Aside from prevention, there are treatments for a clogged wand. First, remove the tip, if the tip is removable. Usually they are, as in the case of the plastic tips above. The holes are usually big enough to run a pin or even a small paperclip through (emphasize small) to remove the gunk. If these items are too large, do not attempt to use them; instead try using a thin gauge wire from an electrical wire strand. Next, the metal wand itself can have a pipe cleaner run up into it. Start out by putting just about a half inch of the pipe cleaner up the wand, rubbing it around, then pulling it out. Gradually work more of the pipe cleaner up the wand, but never let the length of pipe cleaner in the wand exceed the wand length. We recommend the pipe cleaners with the stiff barbs attached, as opposed to the mostly soft ones. Do the same for all of the hard hoses and connectors. With respect to rubber or soft plastic parts, rinse them in soapy hot water. If flexible hoses form holes, replacements are available (give us a call) or we've even had some luck at aquarium supply stores.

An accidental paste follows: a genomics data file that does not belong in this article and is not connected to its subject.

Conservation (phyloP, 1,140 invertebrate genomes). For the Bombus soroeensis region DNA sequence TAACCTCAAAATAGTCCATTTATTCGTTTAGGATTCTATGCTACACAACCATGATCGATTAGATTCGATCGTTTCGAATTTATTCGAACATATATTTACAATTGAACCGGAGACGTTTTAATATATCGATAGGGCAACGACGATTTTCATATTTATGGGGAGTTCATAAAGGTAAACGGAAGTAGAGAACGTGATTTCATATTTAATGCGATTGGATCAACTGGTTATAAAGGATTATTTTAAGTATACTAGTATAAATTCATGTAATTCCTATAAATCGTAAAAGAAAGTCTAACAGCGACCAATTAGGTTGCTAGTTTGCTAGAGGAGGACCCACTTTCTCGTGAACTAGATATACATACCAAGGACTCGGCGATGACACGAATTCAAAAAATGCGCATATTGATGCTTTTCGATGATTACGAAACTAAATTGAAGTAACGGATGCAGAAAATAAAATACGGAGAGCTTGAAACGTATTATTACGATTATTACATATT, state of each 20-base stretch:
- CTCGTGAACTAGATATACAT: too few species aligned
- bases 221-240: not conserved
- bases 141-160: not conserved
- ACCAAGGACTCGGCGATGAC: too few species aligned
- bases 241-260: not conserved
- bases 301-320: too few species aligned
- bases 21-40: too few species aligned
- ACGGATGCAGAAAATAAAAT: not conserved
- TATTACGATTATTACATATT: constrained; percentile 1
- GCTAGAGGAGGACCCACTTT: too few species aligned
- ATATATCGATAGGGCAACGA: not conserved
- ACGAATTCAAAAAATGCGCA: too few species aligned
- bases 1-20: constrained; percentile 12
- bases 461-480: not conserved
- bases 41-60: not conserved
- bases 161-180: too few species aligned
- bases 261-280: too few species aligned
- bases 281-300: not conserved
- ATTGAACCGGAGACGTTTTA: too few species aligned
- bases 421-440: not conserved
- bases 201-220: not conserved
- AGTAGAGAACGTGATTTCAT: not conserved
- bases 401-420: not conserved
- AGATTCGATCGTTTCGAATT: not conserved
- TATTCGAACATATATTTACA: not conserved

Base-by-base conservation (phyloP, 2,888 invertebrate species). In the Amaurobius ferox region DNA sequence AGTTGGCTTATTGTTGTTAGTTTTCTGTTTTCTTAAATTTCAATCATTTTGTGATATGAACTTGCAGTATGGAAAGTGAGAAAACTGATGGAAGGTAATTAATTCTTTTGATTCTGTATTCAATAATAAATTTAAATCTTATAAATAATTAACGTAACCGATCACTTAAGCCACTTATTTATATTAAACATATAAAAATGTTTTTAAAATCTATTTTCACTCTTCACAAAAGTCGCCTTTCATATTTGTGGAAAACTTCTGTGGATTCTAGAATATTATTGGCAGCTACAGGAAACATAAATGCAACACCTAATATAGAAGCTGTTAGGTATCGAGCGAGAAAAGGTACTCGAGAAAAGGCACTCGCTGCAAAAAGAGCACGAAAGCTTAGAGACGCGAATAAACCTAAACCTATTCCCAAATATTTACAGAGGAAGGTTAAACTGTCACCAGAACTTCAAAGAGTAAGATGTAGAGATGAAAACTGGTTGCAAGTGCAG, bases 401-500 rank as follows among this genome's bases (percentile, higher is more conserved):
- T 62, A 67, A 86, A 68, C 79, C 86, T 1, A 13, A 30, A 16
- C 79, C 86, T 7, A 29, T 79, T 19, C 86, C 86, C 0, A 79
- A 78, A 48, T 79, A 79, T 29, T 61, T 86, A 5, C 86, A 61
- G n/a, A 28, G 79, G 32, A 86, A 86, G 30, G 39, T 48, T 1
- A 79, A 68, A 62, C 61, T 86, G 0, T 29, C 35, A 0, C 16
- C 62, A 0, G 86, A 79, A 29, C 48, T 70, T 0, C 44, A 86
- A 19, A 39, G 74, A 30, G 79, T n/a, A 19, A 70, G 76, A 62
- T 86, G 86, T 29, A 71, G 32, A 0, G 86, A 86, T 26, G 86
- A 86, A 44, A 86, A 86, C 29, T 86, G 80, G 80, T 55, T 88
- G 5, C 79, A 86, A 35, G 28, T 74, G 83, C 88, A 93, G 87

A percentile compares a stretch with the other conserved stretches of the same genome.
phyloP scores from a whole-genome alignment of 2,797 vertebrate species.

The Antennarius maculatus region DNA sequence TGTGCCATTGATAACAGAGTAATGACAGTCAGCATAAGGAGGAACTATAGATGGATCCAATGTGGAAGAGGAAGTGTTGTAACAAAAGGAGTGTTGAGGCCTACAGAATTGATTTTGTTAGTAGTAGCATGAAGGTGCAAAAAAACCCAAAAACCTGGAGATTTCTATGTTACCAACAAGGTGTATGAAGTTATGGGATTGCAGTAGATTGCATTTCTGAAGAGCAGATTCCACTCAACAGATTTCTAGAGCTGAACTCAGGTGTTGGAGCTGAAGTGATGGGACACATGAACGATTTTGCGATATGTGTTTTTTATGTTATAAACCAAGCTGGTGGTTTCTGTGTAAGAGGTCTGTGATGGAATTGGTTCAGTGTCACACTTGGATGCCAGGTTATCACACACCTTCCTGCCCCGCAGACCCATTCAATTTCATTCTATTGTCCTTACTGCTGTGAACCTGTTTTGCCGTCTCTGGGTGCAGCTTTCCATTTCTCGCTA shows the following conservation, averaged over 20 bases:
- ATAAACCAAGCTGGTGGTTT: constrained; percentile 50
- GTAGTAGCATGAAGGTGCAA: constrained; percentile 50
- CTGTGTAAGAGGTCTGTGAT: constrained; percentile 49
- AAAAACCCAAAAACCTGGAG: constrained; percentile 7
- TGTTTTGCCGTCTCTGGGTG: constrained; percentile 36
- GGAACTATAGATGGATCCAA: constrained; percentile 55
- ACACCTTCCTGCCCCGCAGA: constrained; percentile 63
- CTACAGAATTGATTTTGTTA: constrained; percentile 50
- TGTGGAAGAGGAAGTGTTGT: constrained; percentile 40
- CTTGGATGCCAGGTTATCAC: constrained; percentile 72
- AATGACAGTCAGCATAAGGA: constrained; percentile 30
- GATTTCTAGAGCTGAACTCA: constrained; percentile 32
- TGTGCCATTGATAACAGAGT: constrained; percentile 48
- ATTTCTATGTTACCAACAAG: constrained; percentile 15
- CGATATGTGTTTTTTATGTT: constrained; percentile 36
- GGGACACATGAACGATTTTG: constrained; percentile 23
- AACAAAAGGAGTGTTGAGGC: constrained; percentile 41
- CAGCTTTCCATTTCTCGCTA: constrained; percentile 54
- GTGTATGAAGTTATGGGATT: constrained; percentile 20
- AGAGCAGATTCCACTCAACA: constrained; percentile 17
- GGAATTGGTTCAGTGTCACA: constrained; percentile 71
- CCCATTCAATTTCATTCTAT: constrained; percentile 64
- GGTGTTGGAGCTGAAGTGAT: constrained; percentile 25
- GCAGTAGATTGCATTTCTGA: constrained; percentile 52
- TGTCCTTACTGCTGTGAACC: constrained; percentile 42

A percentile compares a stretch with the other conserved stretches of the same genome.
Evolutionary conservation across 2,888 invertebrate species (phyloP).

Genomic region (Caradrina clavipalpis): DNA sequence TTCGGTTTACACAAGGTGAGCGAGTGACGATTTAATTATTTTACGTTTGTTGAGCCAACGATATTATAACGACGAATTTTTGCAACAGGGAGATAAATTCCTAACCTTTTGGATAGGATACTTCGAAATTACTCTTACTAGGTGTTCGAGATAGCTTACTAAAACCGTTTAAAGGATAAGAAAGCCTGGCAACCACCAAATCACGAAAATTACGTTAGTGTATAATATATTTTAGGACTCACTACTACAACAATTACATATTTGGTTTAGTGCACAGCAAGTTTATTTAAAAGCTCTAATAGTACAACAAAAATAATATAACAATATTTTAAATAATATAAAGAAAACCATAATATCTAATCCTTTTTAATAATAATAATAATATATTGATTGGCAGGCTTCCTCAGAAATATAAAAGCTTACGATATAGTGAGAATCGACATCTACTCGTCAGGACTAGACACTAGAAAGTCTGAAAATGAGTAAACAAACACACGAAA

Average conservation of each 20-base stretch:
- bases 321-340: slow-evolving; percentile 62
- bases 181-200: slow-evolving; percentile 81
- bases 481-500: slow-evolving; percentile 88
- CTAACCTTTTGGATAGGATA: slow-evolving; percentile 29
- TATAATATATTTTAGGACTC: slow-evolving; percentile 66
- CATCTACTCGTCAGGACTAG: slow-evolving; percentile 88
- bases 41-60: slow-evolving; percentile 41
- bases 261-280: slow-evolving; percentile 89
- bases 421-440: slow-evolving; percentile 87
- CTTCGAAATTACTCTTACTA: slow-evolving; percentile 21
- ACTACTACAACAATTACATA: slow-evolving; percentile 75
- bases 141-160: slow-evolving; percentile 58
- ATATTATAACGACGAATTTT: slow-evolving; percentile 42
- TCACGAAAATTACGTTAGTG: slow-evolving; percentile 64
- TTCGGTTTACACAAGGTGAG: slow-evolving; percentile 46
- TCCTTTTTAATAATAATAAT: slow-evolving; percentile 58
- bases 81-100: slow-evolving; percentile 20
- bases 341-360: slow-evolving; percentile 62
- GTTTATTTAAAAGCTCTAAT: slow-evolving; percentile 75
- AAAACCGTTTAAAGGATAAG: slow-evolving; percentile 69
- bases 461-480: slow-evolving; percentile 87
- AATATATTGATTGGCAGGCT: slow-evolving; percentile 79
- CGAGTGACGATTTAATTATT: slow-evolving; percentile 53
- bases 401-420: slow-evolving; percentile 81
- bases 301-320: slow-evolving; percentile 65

PLEASE NOTE: if you own the Jura X7 or the Froth Xpress Plus, the diameter of the tiny holes is very important. We recommend trying not to put pins into these holes. However, if they must be cleaned and soaking won't work, a smaller gauge wire, a single strand, should do the trick. Always use a strand that is smaller than the diameter of the hole.